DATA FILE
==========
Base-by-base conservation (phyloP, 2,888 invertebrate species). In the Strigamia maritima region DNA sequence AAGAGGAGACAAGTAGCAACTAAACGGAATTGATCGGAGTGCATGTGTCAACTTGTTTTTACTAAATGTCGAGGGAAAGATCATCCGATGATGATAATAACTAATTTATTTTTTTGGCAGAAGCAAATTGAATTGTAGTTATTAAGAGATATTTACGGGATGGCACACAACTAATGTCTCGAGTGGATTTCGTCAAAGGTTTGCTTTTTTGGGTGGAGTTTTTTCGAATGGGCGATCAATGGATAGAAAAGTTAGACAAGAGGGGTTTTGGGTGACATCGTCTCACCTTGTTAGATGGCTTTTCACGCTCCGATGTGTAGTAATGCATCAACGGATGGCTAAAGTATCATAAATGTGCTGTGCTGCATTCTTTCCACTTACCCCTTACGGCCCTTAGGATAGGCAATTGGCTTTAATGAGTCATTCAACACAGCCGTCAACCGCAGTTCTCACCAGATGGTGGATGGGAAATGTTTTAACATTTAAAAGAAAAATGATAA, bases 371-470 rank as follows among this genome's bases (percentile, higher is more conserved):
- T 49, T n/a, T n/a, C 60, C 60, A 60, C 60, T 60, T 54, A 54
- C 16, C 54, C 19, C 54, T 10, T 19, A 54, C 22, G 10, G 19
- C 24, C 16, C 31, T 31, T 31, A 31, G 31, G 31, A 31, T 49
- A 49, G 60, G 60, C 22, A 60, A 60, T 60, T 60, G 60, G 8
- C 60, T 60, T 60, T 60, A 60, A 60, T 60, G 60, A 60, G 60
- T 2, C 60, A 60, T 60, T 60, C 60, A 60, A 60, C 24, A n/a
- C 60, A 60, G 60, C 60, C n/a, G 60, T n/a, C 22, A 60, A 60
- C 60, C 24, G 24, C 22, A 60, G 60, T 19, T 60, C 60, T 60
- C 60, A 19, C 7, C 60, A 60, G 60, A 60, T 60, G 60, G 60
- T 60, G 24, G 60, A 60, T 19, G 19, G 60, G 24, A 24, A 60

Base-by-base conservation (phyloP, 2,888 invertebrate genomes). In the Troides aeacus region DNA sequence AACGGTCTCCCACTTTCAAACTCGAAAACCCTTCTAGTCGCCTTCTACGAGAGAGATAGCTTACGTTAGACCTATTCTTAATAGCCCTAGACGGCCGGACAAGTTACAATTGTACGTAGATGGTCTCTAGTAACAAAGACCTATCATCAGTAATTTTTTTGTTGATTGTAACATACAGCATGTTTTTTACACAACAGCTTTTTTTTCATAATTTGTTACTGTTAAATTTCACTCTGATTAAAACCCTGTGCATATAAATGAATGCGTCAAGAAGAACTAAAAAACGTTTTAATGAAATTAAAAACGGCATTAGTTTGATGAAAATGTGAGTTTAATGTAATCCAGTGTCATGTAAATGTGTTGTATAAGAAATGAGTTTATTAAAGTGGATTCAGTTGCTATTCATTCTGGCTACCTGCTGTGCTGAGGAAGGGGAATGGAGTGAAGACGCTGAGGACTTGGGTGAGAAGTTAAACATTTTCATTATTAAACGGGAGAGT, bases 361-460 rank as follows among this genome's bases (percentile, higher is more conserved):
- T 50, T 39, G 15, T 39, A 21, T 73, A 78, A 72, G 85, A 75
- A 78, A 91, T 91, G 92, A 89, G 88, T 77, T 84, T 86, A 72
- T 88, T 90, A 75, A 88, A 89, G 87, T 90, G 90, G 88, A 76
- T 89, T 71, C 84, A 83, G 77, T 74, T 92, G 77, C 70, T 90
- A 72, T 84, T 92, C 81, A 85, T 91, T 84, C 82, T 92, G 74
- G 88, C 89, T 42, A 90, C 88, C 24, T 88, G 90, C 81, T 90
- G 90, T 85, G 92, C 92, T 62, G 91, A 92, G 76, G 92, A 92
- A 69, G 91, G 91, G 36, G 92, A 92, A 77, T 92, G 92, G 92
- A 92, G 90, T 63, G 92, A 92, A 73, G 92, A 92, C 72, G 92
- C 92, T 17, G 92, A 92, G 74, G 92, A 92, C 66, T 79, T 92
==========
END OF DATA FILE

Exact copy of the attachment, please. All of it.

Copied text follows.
Base-by-base conservation (phyloP, 2,888 invertebrate species). In the Strigamia maritima region DNA sequence AAGAGGAGACAAGTAGCAACTAAACGGAATTGATCGGAGTGCATGTGTCAACTTGTTTTTACTAAATGTCGAGGGAAAGATCATCCGATGATGATAATAACTAATTTATTTTTTTGGCAGAAGCAAATTGAATTGTAGTTATTAAGAGATATTTACGGGATGGCACACAACTAATGTCTCGAGTGGATTTCGTCAAAGGTTTGCTTTTTTGGGTGGAGTTTTTTCGAATGGGCGATCAATGGATAGAAAAGTTAGACAAGAGGGGTTTTGGGTGACATCGTCTCACCTTGTTAGATGGCTTTTCACGCTCCGATGTGTAGTAATGCATCAACGGATGGCTAAAGTATCATAAATGTGCTGTGCTGCATTCTTTCCACTTACCCCTTACGGCCCTTAGGATAGGCAATTGGCTTTAATGAGTCATTCAACACAGCCGTCAACCGCAGTTCTCACCAGATGGTGGATGGGAAATGTTTTAACATTTAAAAGAAAAATGATAA, bases 371-470 rank as follows among this genome's bases (percentile, higher is more conserved):
- T 49, T n/a, T n/a, C 60, C 60, A 60, C 60, T 60, T 54, A 54
- C 16, C 54, C 19, C 54, T 10, T 19, A 54, C 22, G 10, G 19
- C 24, C 16, C 31, T 31, T 31, A 31, G 31, G 31, A 31, T 49
- A 49, G 60, G 60, C 22, A 60, A 60, T 60, T 60, G 60, G 8
- C 60, T 60, T 60, T 60, A 60, A 60, T 60, G 60, A 60, G 60
- T 2, C 60, A 60, T 60, T 60, C 60, A 60, A 60, C 24, A n/a
- C 60, A 60, G 60, C 60, C n/a, G 60, T n/a, C 22, A 60, A 60
- C 60, C 24, G 24, C 22, A 60, G 60, T 19, T 60, C 60, T 60
- C 60, A 19, C 7, C 60, A 60, G 60, A 60, T 60, G 60, G 60
- T 60, G 24, G 60, A 60, T 19, G 19, G 60, G 24, A 24, A 60

Base-by-base conservation (phyloP, 2,888 invertebrate genomes). In the Troides aeacus region DNA sequence AACGGTCTCCCACTTTCAAACTCGAAAACCCTTCTAGTCGCCTTCTACGAGAGAGATAGCTTACGTTAGACCTATTCTTAATAGCCCTAGACGGCCGGACAAGTTACAATTGTACGTAGATGGTCTCTAGTAACAAAGACCTATCATCAGTAATTTTTTTGTTGATTGTAACATACAGCATGTTTTTTACACAACAGCTTTTTTTTCATAATTTGTTACTGTTAAATTTCACTCTGATTAAAACCCTGTGCATATAAATGAATGCGTCAAGAAGAACTAAAAAACGTTTTAATGAAATTAAAAACGGCATTAGTTTGATGAAAATGTGAGTTTAATGTAATCCAGTGTCATGTAAATGTGTTGTATAAGAAATGAGTTTATTAAAGTGGATTCAGTTGCTATTCATTCTGGCTACCTGCTGTGCTGAGGAAGGGGAATGGAGTGAAGACGCTGAGGACTTGGGTGAGAAGTTAAACATTTTCATTATTAAACGGGAGAGT, bases 361-460 rank as follows among this genome's bases (percentile, higher is more conserved):
- T 50, T 39, G 15, T 39, A 21, T 73, A 78, A 72, G 85, A 75
- A 78, A 91, T 91, G 92, A 89, G 88, T 77, T 84, T 86, A 72
- T 88, T 90, A 75, A 88, A 89, G 87, T 90, G 90, G 88, A 76
- T 89, T 71, C 84, A 83, G 77, T 74, T 92, G 77, C 70, T 90
- A 72, T 84, T 92, C 81, A 85, T 91, T 84, C 82, T 92, G 74
- G 88, C 89, T 42, A 90, C 88, C 24, T 88, G 90, C 81, T 90
- G 90, T 85, G 92, C 92, T 62, G 91, A 92, G 76, G 92, A 92
- A 69, G 91, G 91, G 36, G 92, A 92, A 77, T 92, G 92, G 92
- A 92, G 90, T 63, G 92, A 92, A 73, G 92, A 92, C 72, G 92
- C 92, T 17, G 92, A 92, G 74, G 92, A 92, C 66, T 79, T 92